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ABSTRACT: Commitment to change instrument enhances program planning, implementation, and evaluation.

Abstract
INTRODUCTION:
This study investigates the use of a commitment to change (CTC) instrument as an integral approach to continuing medical education (CME) planning, implementation, and evaluation and as a means of facilitating physician behavior change.
METHODS:
Descriptive statistics and grounded theory methods were employed. Data were collected from 20 consecutive CME programs. Physicians were asked to list up to three things they intended to change in their clinical practice as a result of the program. A copy was sent 3 weeks later as a reminder. Six months later, a summary of peer-intended changes was sent to reinforce intended behavior change.
RESULTS:
Of 602 participants, 291 (48%) completed CTC forms, resulting in 803 citations. Responses were congruent with the educational objectives and intentions of the program planners. Using the constant comparative method of analysis, a framework was identified for interpreting physician learning strategies. It included change strategies and motivation, learning issues, better doctoring, changes to clinic practice, and diffusion.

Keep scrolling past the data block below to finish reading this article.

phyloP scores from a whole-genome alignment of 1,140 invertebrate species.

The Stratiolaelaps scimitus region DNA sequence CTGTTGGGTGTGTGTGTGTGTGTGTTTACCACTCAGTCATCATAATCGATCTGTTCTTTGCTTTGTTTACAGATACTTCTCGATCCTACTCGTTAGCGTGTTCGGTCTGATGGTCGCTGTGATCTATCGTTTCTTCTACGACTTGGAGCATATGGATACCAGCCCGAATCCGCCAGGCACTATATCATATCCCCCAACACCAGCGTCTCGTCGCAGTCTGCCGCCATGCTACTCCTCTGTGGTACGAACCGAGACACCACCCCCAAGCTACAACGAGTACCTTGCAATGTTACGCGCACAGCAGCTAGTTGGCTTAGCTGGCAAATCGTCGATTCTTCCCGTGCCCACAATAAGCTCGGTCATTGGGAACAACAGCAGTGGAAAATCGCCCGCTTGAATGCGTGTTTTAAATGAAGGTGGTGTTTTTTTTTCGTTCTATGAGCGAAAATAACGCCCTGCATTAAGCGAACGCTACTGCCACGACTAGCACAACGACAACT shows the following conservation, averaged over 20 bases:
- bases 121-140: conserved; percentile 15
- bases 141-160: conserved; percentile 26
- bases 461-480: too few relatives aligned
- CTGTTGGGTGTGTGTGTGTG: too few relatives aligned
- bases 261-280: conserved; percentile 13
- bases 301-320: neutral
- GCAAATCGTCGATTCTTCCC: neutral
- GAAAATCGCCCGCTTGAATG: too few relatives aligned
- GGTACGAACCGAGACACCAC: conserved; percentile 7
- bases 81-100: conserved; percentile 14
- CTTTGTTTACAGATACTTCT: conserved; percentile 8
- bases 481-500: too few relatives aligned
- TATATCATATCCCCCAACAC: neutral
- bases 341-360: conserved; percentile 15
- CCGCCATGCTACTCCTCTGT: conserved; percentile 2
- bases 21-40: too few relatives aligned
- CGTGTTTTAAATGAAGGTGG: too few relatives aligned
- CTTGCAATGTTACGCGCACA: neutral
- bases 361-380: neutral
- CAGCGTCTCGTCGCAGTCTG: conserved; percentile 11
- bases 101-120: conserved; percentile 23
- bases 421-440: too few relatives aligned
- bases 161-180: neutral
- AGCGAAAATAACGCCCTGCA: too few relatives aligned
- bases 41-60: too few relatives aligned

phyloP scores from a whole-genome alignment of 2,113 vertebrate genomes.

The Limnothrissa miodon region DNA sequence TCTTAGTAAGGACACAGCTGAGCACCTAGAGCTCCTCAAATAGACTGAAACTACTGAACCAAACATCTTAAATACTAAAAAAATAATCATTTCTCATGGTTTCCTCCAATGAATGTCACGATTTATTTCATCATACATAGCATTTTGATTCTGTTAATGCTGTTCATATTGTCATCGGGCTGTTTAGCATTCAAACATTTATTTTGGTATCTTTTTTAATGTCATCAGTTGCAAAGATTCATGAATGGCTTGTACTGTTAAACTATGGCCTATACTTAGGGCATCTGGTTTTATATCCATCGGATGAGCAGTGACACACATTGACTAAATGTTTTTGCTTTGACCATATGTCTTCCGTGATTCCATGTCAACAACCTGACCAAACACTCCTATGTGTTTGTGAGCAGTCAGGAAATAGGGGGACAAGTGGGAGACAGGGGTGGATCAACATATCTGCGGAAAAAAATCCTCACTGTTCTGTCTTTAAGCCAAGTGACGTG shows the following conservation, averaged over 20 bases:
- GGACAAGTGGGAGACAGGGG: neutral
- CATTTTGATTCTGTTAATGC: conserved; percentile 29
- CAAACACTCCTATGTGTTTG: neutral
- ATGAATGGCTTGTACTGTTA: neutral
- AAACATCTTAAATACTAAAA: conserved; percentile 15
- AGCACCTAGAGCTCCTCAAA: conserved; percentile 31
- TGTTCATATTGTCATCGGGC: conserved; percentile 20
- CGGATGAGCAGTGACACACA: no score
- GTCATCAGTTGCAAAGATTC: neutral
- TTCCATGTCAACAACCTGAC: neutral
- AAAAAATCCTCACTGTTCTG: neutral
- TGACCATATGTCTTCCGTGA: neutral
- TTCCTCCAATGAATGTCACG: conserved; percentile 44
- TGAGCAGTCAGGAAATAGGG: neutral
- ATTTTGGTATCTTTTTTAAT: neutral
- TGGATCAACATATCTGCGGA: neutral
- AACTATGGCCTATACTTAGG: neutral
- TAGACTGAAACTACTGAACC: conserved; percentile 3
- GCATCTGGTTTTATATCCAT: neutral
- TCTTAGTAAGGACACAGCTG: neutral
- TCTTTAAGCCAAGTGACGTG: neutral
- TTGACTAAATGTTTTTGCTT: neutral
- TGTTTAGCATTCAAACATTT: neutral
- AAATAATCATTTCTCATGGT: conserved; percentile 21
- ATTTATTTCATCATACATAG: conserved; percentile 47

DISCUSSION:
CTC was useful as a multipurpose tool providing planners with meaningful feedback to (1) assess congruence of intended changes in physician behavior with program objectives, (2) document unanticipated learning outcomes, and (3) enable and reinforce intended behavior change.

via Commitment to change instrument en… [J Contin Educ Health Prof. 2004] – PubMed – NCBI.

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Brian S McGowan, PhD

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Brian is a research scientist and educational technologist. He helped transform Pfizer’s Medical Education Group and previously served in educational leadership roles at HealthAnswers, Inc.; Acumentis, LLC.; Cephalon; and Wyeth. He taught graduate medical education programs at Arcadia University for 10 years. Dr. McGowan recently authored the book "#socialQI: Simple Solutions for Improving Your Healthcare" and has been invited to speak internationally on the subject of information flow, technology, and learning in healthcare.

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